Richie [00:16:07] And when you hear an extremely racist, horrible finding of the name of this town, and when they say that that woman, you know, in the letter had to live her whole life in the town, that that was astonishing to me. That was on top of the fact that there was a couple of lines where where did you learn to play that when he asked when Mr. Karp is in the flashback. Right. And they say, where did you learn about this town? And what are the elders say? They say Church or school? I don't know. They're kind of the same to me. I'm like, wait, wait. This is symbolism for separation of church and state, because there's this like you didn't remember where you learn, oh, church or school. They were kind of the same for me. How many times do we think back to our childhood and say, I think I learned something like Got in church, something's got work for you maybe?
Jeff [00:16:52] Or something like the story of Noah's Ark. It's the story about them and right. It's the story of these things.
Richie [00:16:57] Were American founding stories, too, of our nation, whether that's religious or not, right?
Jeff [00:17:01] Well, I'm just saying, for us, when you're a child, I think we as children who go to Catholic school really believe Adam and Eve is a real thing. I mean, I'm not saying I mean, I'm sure there's people out there today that still think that that really happened and that we all just came from the flesh of one man. Okay. So but this the story is told that way, and it's supposed to represent other things and also Noah's Ark. All right. There's probably people out there that truly believed the Noah's Ark story for every little detail is true.
Richie [00:17:33] And. Yeah, right. And I think that there's also this astonishing thing of like the stories you hear what you are until now. And then it does become a lot about the children. And I feel like there is so many moments where even Jesse Mueller's character was like, But I have a child like, I need this job, like I play or like we have children. The children must know about this amazing, wonderful festival that we have in this town and give the bikes to the children. That would be the way to kind of get rid of those bikes. And I'm like, wait, you're all missing the whole point here because it's all about and then when when, when Mr. Peele really gets in the mayor's face. And at the very end, the mayor has that monologue and it's like and and and don't forget the people who worked so hard before you. And then and the whole point is like, we're not forgetting about that. The whole point is that we're trying to remember the true truth of what came before us. And yet irony sets in when it's like, Well, we need you to set a good example for our next generation, but you have to do that through truth. And that's what the point is here is what is the truth?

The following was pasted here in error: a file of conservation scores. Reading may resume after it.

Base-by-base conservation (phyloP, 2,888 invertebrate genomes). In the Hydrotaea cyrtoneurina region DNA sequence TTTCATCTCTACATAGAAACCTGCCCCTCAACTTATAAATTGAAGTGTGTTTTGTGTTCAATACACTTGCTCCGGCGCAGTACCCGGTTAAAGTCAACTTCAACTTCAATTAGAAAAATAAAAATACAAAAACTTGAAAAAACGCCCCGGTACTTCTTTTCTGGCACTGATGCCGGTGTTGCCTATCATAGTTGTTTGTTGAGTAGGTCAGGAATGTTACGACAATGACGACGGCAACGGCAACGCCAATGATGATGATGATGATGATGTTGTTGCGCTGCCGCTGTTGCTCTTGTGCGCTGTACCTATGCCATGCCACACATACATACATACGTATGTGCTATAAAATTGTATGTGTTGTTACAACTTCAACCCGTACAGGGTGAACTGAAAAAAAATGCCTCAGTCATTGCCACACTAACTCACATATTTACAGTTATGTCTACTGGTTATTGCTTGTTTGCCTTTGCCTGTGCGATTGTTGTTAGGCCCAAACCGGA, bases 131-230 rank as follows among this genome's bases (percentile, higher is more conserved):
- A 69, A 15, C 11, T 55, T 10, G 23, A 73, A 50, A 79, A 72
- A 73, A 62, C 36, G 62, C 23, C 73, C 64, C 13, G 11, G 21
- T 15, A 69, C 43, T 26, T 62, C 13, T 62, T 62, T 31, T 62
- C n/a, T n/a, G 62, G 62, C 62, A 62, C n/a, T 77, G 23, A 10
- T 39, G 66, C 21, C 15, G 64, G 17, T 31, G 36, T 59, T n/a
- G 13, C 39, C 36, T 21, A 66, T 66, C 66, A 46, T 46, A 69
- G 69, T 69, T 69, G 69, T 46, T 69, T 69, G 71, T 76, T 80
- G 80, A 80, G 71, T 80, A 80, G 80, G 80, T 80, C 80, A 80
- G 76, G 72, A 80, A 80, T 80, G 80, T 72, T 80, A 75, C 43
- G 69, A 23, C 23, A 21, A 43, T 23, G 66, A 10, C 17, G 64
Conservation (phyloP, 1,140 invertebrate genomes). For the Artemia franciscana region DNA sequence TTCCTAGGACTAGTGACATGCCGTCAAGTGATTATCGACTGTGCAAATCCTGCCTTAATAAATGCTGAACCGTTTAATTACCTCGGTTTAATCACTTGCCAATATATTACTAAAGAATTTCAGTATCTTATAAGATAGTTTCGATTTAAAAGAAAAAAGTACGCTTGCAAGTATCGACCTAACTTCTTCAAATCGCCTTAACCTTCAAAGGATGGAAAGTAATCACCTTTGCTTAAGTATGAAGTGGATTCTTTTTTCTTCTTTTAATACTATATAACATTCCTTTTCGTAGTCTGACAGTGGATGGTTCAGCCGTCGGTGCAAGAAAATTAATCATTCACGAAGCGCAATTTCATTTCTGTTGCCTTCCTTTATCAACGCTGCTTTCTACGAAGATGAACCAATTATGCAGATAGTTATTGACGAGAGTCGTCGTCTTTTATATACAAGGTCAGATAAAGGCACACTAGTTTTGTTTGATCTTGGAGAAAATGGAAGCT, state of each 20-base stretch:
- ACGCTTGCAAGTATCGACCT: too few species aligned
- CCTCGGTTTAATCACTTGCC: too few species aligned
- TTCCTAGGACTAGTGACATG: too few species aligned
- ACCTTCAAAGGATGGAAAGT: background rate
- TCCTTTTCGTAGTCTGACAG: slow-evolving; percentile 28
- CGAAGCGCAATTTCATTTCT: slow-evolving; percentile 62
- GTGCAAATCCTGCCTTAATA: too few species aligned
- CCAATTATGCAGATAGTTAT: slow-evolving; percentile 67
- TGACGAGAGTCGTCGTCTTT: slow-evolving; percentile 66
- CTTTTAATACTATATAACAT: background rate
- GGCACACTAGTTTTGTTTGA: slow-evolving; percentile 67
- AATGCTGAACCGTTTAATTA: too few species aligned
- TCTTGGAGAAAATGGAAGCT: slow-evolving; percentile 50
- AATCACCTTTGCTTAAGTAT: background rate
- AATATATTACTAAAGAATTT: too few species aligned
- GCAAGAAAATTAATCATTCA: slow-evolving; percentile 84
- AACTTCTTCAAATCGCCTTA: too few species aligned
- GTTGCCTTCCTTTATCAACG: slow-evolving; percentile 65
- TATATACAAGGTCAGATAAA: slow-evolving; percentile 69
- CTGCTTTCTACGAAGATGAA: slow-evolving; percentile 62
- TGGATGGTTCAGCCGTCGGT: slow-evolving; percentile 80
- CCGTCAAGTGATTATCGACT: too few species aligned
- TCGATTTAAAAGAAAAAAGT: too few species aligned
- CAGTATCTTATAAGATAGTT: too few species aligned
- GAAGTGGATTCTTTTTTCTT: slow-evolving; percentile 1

Jeff [00:18:39] But this is something that's still happening today. Yes. So that's why this story is so. Yes. As a play righ now, because if you take something like Thanksgiving, the way we're taught, the story of Thanksgiving is that we yes, we sat down out on a table all together with native's. Native Americans and the Pilgrims had an amazing moment. But guess what? Probably next to the table. They were murdering all of them.
Richie [00:19:01] Yeah.
Jeff [00:19:01] Mm hmm.
Richie [00:19:02] I love you. I love that you had a little bit of a slap there because you set the table as if there was one table. Like. Like that's what we're told, where it's like we were taught and there's like, really, like, in this field outside of a little hut, there was like there was one table and and all the Native Americans sat on one end of the table and all the pilgrims dressed nice and sat. wIth one table
Jeff [00:19:29] We brought and they brought corn to the table and.
Richie [00:19:32] We brought a turkey.
Jeff [00:19:35] So, you know, you really hate laughing, but like, that's literally what's being brought up here. But it goes a step further because like even learning about the name Big Cherry and in this play is something like...
Richie [00:19:48] But we're dealing with.
Jeff [00:19:48] That with but that's like a baseball baseball team.